Thursday, July 16, 2015
There are a lot of wonderful twists and turns in the mystery. Paraphrasing Holmes himself in the story, each new development serves not to unwind the case, but to further complicate it. Particularly clever is the revelation that the site where the murder victim was discovered was not in fact the site of his murder... and the means of his relocation is one of the more inspired surprises in any of the Holmes tales.
The story is also steeped in a London atmosphere that makes the tale feel like quintessential Holmes. Indeed, one might say it opens literally steeped in London atmosphere, as a dense fog has been overlaying the city for days. But also making this tale feel vital is the inclusion of both Inspector Lestrade and Mycroft Holmes.
But the presence of Sherlock's brother is something of a double-edged sword in the story. As in his prior appearances, Mycroft is portrayed as even more brilliant than Sherlock -- though lazy and slothful. This story strains belief in the latter department. It's revealed that Mycroft's true job is in fact government service, and he himself states that the loss of these submarine plans would be an immeasurable intelligence loss for England. Yet even with these stakes, he simply cannot bring himself to go out and investigate the theft and murder; instead he prevails on Sherlock to do it. That he's unwilling to lift a finger even in this situation makes him seem cartoonish, if not an outright villain.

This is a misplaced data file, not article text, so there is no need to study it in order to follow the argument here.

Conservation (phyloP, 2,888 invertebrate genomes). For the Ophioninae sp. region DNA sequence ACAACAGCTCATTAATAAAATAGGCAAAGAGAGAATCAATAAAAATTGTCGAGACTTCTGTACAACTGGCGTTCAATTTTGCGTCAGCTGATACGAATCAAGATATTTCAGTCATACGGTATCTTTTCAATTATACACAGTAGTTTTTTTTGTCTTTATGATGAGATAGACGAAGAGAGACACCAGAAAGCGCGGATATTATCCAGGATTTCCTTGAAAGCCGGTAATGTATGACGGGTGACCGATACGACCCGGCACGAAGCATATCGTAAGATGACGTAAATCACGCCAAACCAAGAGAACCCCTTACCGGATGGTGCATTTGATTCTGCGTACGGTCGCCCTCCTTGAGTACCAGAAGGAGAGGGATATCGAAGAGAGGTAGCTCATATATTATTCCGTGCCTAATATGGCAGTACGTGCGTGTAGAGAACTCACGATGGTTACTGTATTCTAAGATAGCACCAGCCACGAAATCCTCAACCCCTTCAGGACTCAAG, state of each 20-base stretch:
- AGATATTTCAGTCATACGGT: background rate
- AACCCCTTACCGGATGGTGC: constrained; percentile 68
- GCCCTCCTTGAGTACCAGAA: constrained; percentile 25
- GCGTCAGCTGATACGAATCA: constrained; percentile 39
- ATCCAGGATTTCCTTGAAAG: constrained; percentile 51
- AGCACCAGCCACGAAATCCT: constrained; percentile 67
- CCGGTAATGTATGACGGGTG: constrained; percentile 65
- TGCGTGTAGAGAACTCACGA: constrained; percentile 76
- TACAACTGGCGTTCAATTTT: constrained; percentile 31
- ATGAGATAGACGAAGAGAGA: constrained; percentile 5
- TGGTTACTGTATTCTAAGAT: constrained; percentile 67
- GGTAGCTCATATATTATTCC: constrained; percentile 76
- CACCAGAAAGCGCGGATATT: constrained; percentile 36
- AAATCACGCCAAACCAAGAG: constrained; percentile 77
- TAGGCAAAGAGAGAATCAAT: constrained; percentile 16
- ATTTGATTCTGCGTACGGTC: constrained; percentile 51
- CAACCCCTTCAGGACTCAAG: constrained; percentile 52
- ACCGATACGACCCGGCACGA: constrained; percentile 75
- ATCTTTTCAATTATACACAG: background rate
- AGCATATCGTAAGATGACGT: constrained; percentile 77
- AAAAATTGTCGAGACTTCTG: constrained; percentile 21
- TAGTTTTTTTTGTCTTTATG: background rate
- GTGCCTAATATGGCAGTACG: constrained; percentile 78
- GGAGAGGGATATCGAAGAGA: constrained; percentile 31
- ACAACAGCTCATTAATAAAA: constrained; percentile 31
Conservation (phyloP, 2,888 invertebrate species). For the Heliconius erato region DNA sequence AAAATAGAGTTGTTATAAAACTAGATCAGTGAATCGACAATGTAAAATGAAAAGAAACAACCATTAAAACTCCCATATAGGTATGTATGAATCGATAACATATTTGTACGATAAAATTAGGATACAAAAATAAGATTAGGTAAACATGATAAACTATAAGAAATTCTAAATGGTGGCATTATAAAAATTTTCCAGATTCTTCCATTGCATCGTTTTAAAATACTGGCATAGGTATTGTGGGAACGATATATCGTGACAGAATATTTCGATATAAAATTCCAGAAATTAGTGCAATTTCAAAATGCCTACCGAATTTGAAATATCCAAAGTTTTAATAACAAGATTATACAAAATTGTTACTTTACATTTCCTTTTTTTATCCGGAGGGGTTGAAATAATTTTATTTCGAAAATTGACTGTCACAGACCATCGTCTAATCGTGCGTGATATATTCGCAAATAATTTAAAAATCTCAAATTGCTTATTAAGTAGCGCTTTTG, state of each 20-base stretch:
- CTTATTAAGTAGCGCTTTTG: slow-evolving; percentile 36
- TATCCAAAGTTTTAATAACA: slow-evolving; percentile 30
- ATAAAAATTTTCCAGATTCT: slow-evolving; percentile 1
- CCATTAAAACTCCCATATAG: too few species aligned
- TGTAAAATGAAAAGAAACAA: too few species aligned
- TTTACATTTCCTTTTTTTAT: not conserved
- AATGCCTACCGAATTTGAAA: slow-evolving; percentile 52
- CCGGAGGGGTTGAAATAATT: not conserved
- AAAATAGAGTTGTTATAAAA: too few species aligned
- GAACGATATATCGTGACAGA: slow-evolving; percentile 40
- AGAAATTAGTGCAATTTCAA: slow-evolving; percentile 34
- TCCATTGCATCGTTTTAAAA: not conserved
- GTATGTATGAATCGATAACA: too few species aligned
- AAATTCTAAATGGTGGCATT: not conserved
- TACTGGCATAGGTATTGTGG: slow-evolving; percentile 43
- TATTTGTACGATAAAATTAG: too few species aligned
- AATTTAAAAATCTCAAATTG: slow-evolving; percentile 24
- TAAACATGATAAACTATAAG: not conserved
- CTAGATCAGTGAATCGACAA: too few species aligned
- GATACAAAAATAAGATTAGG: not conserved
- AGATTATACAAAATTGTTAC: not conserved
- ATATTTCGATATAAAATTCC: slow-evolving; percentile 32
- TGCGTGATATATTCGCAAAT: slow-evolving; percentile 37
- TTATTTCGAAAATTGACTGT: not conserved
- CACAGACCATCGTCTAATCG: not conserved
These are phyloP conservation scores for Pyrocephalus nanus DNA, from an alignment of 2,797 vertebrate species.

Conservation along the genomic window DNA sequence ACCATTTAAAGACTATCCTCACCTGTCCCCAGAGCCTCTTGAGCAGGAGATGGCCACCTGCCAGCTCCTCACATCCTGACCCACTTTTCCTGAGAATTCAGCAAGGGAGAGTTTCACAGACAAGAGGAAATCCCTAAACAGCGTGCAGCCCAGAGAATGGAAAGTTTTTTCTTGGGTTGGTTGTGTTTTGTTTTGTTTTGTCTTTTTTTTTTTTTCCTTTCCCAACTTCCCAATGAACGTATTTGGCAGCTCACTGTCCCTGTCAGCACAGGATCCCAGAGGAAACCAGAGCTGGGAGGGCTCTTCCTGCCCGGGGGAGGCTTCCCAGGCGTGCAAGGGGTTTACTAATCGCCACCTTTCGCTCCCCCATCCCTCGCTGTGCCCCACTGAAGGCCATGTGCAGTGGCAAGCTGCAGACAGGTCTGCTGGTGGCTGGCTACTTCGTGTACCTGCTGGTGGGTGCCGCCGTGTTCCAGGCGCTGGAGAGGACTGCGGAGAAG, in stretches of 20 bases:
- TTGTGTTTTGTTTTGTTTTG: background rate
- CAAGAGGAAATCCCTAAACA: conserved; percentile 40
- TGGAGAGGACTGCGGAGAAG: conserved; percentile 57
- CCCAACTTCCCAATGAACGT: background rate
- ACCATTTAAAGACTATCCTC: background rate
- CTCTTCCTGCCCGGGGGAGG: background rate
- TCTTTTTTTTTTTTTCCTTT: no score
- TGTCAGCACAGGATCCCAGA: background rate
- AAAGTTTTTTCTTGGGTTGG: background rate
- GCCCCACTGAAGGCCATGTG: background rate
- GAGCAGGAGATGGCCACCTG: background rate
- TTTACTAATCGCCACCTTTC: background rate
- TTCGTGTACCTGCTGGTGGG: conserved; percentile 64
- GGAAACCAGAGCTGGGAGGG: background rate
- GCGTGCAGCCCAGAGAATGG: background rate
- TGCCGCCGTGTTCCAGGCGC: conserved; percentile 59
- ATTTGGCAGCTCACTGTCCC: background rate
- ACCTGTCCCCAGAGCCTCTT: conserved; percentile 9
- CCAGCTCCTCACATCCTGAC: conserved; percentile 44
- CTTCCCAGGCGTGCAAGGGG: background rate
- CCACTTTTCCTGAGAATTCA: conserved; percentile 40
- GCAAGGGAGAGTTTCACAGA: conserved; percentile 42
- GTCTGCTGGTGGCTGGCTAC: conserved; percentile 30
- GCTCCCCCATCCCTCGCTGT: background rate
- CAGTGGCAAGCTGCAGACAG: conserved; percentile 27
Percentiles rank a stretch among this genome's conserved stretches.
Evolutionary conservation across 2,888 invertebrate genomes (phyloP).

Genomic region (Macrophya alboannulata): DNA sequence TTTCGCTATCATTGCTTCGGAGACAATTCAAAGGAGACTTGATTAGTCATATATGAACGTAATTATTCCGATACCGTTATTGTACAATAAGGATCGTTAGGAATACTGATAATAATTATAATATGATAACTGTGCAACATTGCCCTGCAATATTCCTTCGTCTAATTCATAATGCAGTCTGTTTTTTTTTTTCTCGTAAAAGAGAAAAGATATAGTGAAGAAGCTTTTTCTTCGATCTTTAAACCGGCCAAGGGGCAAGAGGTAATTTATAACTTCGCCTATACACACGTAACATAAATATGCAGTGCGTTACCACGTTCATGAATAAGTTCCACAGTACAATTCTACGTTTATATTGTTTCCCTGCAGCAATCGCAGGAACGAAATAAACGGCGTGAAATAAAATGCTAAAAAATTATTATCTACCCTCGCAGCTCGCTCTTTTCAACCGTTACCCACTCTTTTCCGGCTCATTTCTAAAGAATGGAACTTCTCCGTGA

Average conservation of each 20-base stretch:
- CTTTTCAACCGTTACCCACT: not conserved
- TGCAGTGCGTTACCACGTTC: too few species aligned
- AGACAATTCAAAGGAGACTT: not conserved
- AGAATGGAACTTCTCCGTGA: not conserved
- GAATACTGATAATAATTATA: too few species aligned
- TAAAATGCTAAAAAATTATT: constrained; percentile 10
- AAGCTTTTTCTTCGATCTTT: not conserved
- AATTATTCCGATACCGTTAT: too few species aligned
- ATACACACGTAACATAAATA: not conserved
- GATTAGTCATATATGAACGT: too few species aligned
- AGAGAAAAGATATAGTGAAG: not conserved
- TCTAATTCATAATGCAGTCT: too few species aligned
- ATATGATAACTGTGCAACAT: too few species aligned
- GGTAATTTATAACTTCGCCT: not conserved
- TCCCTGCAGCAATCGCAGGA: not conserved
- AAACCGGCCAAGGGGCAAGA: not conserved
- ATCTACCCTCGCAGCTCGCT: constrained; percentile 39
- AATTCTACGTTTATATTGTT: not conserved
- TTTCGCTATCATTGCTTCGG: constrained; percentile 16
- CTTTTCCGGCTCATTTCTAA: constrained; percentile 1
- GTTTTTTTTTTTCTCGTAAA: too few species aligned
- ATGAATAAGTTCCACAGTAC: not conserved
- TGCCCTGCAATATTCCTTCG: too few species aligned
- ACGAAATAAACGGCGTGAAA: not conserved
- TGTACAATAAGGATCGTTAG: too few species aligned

But I suppose it's a conceit you must allow in order for this to remain an adventure of Sherlock Holmes. And in every other respect, it is indeed one of the best. I give The Adventure of the Bruce-Partington Plans an A-.